How Paul Levy Created Center City
One way to understand much of Levy’s work over the past 10 years—and his plans for the future—is to think of it as an ongoing correction of Edmund Bacon’s mistakes. For all that the titanic architect and urban planner accomplished, time has pretty clearly proven that many of his works were badly misguided, tearing huge holes in the fabric of Philadelphia’s core.
Levy was schooled in Bacon’s immense impact almost immediately after he arrived in Philadelphia. One of Levy’s projects in those days was an oral history of Queen Village, whose residents were reeling from the Bacon-backed construction of Interstate 95 along the waterfront. “He was godlike,” the residents told Levy. “He patted us on the head as if to say, ‘Yes, my children’—then sent us on our way, and proceeded with the demolition.”
Necessary as it may have been at the time, Bacon’s urban clear-cutting created some of the most stubborn and barren sections of modern Philadelphia, from the waterfront, to Market East, to the lower Ben Franklin Parkway, to Penn Center and the bleak plazas of the municipal complex.
Levy cycles through a few images of these sites—another PowerPoint session, another day—and tells me, “The more density, the more walkability, the more energy, then the more opportunity, the more jobs; that’s my starting point for what a successful city is.” This isn’t revolutionary thinking by any stretch. But Levy’s point is that Philadelphia, with its narrow streets, a commercial downtown crushed up against dense residential neighborhoods, and phenomenal transit infrastructure, is perfectly positioned to thrive in the years to come: “What made us obsolete in the ’60s and ’70s is a huge competitive strength today.”
Another slide: a photo of inhospitable Penn Center Plaza, the Bacon creation between JFK Boulevard and Market. “So if walkability and density is our core strength, then these gaps in the fabric are the problem.”
Fixing those spaces, Levy says, “has been the frame for everything we’ve done for the last 10 years.” The strategy has many prongs. Events and programming lure people to otherwise dead urban spaces. Research and marketing—geared not so much to the public, but to prospective tenants—tout the business opportunities that await retailers brave enough to invest in places like the Market East corridor. Most ambitious is the physical mending of those holes in the urban fabric: the very nearly perfect Sister Cities Park, a softened Dilworth Plaza, the viaduct and more.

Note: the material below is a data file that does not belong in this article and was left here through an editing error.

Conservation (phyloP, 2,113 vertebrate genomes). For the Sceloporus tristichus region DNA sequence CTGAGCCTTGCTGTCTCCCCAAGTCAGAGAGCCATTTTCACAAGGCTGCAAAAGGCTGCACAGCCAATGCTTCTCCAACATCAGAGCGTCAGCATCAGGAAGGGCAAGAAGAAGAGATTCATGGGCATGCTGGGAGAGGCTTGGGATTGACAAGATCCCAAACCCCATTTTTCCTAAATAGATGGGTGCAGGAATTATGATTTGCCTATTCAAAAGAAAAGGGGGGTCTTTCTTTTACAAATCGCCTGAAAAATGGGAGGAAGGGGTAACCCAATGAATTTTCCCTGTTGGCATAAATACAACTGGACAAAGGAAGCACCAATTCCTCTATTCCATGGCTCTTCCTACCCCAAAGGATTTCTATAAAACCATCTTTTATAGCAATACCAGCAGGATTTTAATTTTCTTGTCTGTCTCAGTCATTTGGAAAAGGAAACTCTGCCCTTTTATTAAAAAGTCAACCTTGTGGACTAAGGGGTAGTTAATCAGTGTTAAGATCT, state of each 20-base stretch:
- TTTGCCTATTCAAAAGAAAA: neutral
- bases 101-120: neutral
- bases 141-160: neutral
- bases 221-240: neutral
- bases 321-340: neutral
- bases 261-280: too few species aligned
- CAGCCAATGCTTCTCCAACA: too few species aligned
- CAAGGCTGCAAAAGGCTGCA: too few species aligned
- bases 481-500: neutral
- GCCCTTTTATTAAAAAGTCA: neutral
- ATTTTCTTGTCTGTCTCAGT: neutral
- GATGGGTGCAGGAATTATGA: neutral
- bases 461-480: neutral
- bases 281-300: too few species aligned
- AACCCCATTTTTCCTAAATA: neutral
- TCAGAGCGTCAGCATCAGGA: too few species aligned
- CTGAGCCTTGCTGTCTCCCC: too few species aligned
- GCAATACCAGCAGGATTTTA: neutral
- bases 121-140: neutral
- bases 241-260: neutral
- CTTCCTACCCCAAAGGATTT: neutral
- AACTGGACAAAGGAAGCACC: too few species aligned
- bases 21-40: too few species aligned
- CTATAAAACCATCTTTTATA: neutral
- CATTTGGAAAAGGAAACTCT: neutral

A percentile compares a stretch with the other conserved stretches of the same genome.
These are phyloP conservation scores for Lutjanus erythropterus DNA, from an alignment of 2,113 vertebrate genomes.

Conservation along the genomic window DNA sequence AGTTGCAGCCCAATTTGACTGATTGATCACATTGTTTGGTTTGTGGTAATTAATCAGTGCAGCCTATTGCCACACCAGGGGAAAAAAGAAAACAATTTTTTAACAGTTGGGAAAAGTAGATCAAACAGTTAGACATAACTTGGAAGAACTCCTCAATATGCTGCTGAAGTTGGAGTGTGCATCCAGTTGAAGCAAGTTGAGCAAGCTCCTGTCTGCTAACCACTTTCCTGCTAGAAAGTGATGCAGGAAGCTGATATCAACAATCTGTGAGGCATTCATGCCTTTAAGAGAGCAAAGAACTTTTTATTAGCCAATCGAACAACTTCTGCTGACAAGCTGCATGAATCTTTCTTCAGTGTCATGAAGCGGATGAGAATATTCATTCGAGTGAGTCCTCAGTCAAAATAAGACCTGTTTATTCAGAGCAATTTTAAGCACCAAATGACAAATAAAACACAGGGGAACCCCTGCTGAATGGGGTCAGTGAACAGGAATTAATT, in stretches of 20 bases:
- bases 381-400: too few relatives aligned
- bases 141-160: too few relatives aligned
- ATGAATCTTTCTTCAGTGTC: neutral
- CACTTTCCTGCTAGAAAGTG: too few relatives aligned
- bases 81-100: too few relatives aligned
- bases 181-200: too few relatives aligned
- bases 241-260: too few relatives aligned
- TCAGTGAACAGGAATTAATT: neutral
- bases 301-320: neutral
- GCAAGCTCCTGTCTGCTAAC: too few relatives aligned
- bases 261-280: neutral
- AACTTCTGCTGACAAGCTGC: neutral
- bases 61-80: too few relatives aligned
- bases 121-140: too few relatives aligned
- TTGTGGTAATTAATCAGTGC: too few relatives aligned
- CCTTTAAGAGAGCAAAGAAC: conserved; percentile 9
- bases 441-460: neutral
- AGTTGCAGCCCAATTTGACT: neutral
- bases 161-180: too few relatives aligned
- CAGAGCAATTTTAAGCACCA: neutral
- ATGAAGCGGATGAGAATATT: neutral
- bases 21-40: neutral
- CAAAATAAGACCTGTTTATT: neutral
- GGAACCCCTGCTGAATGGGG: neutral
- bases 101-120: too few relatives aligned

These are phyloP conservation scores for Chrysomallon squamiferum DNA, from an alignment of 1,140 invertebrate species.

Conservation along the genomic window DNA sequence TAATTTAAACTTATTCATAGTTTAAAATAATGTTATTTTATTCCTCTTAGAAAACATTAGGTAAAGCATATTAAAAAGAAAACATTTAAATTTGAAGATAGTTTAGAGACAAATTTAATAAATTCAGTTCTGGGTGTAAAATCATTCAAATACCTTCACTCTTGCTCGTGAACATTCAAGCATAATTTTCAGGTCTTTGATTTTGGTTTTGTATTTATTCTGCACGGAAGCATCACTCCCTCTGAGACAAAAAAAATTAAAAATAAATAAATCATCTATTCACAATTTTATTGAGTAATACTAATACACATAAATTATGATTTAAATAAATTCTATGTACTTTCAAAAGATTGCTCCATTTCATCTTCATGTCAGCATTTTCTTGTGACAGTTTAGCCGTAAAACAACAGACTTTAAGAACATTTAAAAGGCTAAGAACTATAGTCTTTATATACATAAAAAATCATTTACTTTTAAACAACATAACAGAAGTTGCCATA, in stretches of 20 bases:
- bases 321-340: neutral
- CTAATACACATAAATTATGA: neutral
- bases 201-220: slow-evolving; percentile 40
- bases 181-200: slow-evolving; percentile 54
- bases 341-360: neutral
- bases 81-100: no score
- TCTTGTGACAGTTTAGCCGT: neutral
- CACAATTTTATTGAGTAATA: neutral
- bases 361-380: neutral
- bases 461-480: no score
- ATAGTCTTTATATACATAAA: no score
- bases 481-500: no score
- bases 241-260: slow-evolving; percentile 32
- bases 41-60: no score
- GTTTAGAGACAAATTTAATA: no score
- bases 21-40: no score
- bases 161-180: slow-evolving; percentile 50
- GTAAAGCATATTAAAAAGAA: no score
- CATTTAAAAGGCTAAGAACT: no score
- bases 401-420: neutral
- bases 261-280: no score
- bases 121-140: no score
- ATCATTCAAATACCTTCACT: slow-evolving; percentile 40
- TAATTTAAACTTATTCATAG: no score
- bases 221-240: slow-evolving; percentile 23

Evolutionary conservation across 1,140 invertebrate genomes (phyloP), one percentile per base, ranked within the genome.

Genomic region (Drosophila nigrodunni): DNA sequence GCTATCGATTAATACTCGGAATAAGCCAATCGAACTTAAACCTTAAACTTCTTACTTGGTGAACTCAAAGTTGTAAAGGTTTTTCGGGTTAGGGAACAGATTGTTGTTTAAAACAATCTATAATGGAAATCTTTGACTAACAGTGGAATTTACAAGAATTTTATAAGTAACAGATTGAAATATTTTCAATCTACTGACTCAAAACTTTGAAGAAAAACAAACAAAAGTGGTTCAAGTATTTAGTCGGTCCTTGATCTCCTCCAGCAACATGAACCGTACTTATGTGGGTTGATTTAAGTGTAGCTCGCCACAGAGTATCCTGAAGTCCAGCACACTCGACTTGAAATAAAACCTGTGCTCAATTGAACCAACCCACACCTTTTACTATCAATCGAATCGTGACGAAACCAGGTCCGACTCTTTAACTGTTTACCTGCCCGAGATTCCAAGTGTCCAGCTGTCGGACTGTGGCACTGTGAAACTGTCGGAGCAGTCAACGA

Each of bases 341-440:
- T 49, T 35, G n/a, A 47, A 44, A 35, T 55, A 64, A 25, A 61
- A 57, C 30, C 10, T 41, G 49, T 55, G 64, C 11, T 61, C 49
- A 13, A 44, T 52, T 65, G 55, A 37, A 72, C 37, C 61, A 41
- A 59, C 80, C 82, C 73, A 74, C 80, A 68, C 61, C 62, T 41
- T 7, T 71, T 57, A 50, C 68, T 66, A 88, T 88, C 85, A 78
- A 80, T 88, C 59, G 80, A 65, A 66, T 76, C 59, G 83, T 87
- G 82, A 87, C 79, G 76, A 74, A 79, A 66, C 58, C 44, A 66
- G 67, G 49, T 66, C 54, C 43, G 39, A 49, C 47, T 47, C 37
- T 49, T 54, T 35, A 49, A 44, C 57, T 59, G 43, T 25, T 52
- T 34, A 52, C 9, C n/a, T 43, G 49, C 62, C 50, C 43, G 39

Most of this unfolded after Bacon retired. But Bacon seemed to recognize in Levy a threat to his vision for Philadelphia. In 1999, Levy and the Center City District took their first ambitious stab at city planning, calling for the extensive urbanization of the Parkway, with apartment towers, restaurants and dramatically narrowed roadways. Bacon publicly savaged the plan, a moment that Levy recalled six years later, in an op-ed mourning the great planner’s death. “Bacon dared to dream big about cities when cities were in decline,” Levy wrote. “We can quarrel with design details, not with the breadth and success of his vision.”
This was a gracious acknowledgement, and an accurate one. Levy’s work has come at a time when the viability of cities like Philadelphia is growing, not waning. Dreaming big about Philadelphia hasn’t been quite as big a dare for Levy as it was for Bacon.